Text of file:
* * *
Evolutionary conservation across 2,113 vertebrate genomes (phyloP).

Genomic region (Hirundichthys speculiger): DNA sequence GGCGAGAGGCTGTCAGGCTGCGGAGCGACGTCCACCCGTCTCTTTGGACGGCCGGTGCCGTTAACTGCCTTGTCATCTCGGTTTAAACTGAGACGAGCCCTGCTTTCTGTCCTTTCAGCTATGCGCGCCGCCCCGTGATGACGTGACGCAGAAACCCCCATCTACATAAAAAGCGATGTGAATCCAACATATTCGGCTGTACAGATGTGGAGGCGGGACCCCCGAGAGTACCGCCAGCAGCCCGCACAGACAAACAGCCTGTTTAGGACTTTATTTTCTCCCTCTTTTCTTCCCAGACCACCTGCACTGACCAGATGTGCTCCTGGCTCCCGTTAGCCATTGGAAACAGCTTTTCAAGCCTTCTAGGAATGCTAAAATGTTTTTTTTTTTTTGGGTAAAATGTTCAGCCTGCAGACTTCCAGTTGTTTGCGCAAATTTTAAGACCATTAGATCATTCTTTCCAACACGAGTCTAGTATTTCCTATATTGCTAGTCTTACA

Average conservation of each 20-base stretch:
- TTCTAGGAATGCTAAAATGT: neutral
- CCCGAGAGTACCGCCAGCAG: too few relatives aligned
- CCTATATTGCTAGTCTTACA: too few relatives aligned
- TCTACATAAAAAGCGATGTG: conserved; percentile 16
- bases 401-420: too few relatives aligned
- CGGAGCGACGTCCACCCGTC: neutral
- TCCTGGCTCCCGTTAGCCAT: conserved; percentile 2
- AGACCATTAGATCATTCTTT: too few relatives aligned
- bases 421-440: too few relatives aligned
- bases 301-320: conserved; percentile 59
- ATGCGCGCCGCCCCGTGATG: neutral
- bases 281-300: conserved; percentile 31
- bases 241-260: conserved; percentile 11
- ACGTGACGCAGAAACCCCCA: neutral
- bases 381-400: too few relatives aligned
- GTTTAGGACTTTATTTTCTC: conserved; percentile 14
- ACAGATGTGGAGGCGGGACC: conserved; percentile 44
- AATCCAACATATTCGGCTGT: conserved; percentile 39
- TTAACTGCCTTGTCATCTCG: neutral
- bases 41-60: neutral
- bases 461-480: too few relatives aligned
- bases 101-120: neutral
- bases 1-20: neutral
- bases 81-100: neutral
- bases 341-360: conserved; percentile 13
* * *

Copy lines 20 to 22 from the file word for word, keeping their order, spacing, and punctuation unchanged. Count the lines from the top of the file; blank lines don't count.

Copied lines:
- ACAGATGTGGAGGCGGGACC: conserved; percentile 44
- AATCCAACATATTCGGCTGT: conserved; percentile 39
- TTAACTGCCTTGTCATCTCG: neutral